One-offs – Meath, 2000



Today, July 14, is an historic day in Gaelic football as the new All-Ireland senior football quarter-final comes into play.

For the first time, the last eight are divided into two groups of four in a round-robin format, with the top two advancing to the semi-finals.

Ireland is divided into four (uneven) provinces, each of which runs a knockout championship. Until the end of 2000, each provincial champion advanced to the All-Ireland semi-finals, but a change of system came the following year.

It allowed teams beaten in their province a second chance in a national knockout qualifier series, with each new round bringing more sides which had been eliminated from the provincial championships.

When the qualifiers were whittled down to four, they then joined the four provincial winners in the new All-Ireland quarter-finals. In the very first year of the new system, 2001, Galway became the first team to win the All-Ireland having previously lost a game. With this new addition to the fixtures programme, it will be possible for a county to triumph despite losing two or even three games out of eight or nine.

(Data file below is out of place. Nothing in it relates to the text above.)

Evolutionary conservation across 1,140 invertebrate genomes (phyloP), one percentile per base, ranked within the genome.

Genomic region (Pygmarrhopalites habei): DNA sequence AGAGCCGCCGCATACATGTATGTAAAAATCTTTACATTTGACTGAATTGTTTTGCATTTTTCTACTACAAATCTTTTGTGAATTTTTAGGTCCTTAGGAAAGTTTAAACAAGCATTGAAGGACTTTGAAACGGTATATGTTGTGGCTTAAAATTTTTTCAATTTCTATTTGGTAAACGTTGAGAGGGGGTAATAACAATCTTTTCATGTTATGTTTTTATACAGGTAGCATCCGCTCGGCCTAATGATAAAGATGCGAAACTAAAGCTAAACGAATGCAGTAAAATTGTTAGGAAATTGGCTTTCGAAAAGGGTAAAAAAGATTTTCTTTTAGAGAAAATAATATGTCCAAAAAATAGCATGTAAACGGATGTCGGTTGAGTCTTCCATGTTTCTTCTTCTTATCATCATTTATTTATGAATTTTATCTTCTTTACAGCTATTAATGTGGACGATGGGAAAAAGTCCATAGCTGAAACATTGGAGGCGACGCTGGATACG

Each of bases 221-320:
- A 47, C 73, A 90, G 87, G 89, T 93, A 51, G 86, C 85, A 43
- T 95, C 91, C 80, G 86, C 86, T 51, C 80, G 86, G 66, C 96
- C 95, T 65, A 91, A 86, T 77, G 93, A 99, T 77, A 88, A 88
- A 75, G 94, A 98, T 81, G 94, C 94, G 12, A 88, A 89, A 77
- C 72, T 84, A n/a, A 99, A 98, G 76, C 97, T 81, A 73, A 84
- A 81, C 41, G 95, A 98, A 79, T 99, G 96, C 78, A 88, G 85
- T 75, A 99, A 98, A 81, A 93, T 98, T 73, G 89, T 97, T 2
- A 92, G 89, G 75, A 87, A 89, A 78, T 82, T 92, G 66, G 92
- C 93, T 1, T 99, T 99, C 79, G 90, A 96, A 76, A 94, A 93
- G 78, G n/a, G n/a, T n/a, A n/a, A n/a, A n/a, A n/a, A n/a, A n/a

All of that preamble is a way of getting to the meat of this feature, a look at the kit worn by the last reigning All-Ireland champions to only play one game, Meath in 2000. (Incidentally, the Irish word for province is cúige, which is derived from cúig, the word for five – historically, the fifth province was Meath, where the High Kings resided. Over time, Meath split, with the new part becoming Westmeath. Both Meath and Westmeath are now in Leinster.)

For the 2000 Leinster championship, Meath were drawn with Offaly in the quarter-finals. Both counties were green, white and gold and while there had been changes of colours in the past, during the 90s this had stopped happening.